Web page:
Brexit Britain closing in on TWO mega trade deal: ‘We’re just in the final throes’
Trade with New Zealand will be about 'seasonality' says Bradshaw
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The International Trade Secretary told MPs the deals agreed in principle with the two countries would soon be formalised. It comes after over a year of intense negotiations.
She told the Commons International Trade Committee: “We’re just in the final throes.”
An agreement with Australia was first announced in June, while a pact with New Zealand was secured last month.
Despite one being agreed four months before the other, the legal texts to formalise both deals are set to be signed at a similar time.
Ms Trevelyan said: “With Australia, we are further along on the process to the final completion of the legal text.
“But because with Australia we negotiated a broad brush picture first to the AIP (agreement in principle) and then the legal text, whereas we’ve sort of been doing the legal text from earlier on with New Zealand, they’ve sort of landed at the same point.”
The Cabinet minister said “more of the paperwork” has been done as part of the Wellington deal but both are likely to be finalised at a similar time.
Once both have been signed off, the deals will come into place with immediate effect.
The agreements are the first major trade deals negotiated from scratch by the Government since Britain left the EU.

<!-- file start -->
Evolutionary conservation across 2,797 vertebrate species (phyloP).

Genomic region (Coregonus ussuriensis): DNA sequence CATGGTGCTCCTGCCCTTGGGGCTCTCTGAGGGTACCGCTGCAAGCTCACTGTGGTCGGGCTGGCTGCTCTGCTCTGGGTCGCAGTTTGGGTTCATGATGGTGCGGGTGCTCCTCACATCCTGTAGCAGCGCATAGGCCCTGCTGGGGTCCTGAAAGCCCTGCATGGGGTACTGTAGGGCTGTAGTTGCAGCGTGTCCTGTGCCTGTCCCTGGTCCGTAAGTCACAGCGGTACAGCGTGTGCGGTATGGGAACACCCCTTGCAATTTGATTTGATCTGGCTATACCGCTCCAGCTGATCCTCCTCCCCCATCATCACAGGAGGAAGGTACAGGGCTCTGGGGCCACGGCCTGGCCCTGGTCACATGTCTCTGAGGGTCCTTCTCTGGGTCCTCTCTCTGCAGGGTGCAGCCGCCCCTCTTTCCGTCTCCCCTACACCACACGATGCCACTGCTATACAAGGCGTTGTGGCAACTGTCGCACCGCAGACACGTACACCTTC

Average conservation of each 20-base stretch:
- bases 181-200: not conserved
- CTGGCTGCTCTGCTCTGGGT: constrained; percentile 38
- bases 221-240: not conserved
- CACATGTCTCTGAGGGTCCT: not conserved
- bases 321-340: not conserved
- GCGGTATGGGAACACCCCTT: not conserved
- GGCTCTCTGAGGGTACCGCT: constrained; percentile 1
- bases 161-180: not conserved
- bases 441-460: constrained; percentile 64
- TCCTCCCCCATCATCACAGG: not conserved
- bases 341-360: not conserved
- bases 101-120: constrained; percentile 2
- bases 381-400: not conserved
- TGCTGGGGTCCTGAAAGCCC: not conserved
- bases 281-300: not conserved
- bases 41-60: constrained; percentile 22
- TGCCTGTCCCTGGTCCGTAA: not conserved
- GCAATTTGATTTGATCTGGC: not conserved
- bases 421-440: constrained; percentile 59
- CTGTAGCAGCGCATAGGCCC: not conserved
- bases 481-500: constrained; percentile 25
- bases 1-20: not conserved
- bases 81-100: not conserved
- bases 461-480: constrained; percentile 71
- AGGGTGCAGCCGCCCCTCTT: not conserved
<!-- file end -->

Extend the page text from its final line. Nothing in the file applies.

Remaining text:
Trade with Australia was worth £13.9billion last year and is set to increase as part of the deal.
With New Zealand, £2.3billion in trade was completed in 2020.
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It is hoped the agreements with help Britain in its plans to join the Comprehensive and Progressive Agreement for Trans-Pacific Partnership made up of 11 countries.
She said striking bilateral deals with members already a part of the bloc would help speed up the process.
The minister said: “Where you have a bilateral arrangement already with a country that makes it much easier for them to say ‘well, we already know this country’, in a simplified way, ‘we have a great relationship so we have no anxieties we’re bringing in a country into the CPTPP family that wouldn’t have the right perspectives and same framework on free trade.”
The CPTPP was worth £110billion of UK trade in 2019.
While Ms Trevelyan has hailed the agreements as “fantastic” for the United Kingdom, the National Farmers’ Union has criticised the amount of foreign meat that can be imported under the deals.
Brushing off the concerns, the Trade Secretary told the committee: “I think this is great for farmers and I think it is a fantastic deal for removing tariffs on all food and drink exports, from gin and chocolates, to pork and wine.
“There is a great range of liberalisation on all of those.
“We will include protections for our agriculture industry where there are sensitivities – a range of tools to defend British farmers against any unfair trading practices that could lurk, and those things like tariff liberalisation on sensitive goods like beef and lamb will be staged over time.”
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